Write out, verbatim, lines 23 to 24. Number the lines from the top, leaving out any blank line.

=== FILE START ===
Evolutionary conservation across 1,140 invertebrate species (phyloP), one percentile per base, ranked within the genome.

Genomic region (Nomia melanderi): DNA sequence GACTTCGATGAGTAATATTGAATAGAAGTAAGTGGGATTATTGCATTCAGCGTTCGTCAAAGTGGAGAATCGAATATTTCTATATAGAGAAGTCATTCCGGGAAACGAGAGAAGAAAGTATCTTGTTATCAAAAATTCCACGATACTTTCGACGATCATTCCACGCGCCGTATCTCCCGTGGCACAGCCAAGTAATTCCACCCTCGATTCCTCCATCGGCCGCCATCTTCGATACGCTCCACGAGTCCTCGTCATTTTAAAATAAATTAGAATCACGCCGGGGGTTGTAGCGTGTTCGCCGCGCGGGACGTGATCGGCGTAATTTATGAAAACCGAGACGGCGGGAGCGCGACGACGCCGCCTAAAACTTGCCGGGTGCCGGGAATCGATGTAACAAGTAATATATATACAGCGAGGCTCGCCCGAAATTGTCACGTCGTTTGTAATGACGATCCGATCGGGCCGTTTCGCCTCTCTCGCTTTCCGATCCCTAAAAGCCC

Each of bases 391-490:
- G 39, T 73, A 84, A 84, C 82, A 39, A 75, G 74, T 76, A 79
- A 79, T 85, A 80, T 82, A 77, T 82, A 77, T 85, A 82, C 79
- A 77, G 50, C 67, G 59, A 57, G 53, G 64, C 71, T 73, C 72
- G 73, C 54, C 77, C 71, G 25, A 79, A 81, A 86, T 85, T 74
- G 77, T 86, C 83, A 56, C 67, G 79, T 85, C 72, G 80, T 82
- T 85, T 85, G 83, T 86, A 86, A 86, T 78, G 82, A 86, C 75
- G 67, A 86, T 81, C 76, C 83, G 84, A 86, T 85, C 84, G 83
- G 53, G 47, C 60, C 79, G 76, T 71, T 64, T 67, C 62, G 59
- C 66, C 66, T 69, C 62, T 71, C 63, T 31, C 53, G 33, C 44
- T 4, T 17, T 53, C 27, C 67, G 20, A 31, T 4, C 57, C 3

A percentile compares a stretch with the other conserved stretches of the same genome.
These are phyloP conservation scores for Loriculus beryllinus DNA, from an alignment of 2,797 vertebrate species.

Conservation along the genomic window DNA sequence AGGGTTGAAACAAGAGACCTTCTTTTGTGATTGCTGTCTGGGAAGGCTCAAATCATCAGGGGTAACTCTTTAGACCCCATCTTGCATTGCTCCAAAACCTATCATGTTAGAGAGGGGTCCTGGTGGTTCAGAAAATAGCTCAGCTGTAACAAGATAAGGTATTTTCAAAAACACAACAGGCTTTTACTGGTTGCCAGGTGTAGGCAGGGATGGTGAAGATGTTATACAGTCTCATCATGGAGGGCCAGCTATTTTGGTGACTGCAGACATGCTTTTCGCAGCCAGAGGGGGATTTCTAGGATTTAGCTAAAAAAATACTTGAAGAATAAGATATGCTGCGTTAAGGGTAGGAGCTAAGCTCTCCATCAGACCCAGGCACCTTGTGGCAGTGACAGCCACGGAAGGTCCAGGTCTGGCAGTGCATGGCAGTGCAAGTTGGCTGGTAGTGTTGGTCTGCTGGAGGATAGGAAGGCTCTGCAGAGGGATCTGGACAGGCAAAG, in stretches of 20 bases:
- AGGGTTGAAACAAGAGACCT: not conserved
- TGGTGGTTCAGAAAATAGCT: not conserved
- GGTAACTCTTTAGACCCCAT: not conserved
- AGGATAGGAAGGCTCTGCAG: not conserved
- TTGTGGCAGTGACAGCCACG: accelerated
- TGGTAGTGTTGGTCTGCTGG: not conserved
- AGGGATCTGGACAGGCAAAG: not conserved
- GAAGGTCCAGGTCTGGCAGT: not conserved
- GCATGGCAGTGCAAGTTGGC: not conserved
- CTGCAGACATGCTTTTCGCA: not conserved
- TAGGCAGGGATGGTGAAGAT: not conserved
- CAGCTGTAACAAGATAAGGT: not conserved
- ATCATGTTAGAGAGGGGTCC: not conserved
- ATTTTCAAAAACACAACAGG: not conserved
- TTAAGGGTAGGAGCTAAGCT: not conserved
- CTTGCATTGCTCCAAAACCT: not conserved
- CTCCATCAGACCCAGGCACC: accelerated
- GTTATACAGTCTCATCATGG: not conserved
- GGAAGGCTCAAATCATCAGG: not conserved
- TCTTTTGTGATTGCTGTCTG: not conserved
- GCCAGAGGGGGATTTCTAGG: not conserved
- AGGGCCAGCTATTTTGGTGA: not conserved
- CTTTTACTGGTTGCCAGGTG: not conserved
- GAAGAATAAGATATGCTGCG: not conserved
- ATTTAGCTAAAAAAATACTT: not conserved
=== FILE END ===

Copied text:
- AGGGATCTGGACAGGCAAAG: not conserved
- GAAGGTCCAGGTCTGGCAGT: not conserved